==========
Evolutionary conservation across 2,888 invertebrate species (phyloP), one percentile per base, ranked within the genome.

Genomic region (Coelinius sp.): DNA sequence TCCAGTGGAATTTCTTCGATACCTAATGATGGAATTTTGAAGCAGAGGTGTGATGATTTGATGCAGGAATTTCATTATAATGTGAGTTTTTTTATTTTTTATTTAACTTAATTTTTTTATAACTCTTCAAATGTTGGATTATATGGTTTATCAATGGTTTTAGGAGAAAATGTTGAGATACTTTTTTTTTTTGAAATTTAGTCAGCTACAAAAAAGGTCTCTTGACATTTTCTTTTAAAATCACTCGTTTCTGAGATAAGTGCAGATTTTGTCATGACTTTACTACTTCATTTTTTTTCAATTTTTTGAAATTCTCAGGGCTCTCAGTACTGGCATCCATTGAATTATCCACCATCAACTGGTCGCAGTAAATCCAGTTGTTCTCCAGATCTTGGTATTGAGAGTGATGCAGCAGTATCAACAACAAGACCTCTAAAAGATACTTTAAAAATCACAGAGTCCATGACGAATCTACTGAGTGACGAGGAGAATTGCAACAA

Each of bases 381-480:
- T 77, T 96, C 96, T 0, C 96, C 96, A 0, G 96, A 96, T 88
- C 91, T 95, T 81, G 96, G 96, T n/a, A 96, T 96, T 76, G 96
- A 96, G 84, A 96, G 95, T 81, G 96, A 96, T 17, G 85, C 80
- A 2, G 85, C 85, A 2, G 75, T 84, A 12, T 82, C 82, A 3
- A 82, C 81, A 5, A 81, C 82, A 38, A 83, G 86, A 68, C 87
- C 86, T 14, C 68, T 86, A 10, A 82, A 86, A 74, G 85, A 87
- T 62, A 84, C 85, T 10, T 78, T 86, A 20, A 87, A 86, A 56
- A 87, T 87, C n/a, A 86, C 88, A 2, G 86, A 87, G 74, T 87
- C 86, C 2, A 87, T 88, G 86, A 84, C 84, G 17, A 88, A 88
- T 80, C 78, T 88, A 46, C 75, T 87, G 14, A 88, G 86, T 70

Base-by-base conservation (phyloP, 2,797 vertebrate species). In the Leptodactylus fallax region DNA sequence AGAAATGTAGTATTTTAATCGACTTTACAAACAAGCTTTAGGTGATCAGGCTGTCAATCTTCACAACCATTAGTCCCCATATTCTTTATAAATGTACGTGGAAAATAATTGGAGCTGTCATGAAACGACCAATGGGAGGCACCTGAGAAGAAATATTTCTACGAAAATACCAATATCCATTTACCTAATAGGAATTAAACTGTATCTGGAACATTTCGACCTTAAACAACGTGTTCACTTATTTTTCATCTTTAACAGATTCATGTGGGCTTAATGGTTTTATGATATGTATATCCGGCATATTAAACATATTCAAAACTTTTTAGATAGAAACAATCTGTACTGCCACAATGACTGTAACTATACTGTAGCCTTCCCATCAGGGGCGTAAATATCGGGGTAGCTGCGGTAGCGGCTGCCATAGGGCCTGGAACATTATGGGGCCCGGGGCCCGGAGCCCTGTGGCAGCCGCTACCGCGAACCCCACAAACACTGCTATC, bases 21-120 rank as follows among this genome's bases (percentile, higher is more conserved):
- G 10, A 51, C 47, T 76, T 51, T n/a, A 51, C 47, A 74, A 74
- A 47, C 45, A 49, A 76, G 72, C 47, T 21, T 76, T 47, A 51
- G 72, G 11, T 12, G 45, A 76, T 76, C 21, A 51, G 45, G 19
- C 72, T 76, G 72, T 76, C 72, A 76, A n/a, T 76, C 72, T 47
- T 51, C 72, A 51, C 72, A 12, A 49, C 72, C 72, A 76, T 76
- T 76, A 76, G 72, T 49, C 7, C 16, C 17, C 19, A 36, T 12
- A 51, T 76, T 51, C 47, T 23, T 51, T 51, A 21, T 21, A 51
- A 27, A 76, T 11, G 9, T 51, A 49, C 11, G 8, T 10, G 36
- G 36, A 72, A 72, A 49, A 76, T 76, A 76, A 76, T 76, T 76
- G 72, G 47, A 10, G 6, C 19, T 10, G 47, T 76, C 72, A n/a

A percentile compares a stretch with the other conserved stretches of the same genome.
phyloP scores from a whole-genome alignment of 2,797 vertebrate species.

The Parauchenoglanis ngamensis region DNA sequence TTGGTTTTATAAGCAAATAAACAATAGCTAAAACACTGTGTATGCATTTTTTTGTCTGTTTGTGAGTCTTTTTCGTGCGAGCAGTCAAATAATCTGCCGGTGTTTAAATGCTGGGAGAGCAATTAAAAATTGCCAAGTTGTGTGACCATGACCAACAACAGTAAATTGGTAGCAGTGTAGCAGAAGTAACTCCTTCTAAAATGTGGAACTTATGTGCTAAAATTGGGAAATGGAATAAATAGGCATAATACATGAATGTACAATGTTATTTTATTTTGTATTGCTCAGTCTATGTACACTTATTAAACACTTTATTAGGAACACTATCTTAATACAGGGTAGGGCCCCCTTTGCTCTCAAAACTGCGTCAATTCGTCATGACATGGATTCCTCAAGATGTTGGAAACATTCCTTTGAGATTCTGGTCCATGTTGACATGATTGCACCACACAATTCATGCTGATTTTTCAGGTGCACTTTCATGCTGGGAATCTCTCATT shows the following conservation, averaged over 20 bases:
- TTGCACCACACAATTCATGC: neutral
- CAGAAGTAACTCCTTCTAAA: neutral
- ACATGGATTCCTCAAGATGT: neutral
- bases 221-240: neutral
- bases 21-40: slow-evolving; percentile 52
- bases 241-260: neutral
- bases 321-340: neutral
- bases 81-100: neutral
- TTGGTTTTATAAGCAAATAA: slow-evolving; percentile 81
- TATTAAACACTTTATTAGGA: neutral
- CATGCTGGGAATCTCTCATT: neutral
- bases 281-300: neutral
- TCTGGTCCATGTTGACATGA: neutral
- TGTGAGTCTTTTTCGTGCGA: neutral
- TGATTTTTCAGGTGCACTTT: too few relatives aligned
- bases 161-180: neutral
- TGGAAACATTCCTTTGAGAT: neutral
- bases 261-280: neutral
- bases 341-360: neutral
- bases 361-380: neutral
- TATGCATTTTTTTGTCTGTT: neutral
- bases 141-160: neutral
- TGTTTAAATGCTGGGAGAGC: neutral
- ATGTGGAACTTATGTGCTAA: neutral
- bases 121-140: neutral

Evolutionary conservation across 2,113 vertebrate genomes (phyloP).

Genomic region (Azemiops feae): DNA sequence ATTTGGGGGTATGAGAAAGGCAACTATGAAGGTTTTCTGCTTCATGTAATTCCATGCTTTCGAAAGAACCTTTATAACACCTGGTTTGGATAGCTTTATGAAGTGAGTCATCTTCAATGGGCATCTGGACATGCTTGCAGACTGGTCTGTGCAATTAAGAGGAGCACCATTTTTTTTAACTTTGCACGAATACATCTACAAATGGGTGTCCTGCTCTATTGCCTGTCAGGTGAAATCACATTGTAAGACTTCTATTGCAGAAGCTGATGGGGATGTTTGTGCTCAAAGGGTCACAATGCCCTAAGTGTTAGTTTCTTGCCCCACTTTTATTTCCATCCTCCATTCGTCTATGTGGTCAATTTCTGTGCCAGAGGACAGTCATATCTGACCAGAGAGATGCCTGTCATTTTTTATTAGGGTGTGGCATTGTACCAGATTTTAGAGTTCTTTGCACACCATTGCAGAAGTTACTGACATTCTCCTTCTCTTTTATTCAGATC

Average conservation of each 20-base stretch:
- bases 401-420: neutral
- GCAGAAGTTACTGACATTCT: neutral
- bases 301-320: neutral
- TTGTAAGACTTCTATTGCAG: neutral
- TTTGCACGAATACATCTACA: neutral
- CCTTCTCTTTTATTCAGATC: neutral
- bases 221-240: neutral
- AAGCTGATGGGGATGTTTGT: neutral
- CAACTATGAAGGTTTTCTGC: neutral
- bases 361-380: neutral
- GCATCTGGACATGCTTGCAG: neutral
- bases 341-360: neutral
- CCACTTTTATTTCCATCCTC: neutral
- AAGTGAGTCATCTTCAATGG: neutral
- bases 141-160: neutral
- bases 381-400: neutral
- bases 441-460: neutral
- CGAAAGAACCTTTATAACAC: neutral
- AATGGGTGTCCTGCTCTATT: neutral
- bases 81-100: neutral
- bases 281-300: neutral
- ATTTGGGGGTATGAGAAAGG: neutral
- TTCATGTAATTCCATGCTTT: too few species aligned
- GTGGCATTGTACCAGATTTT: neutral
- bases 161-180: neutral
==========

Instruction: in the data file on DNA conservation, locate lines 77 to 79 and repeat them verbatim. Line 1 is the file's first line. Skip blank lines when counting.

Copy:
- ATTTGGGGGTATGAGAAAGG: neutral
- TTCATGTAATTCCATGCTTT: too few species aligned
- GTGGCATTGTACCAGATTTT: neutral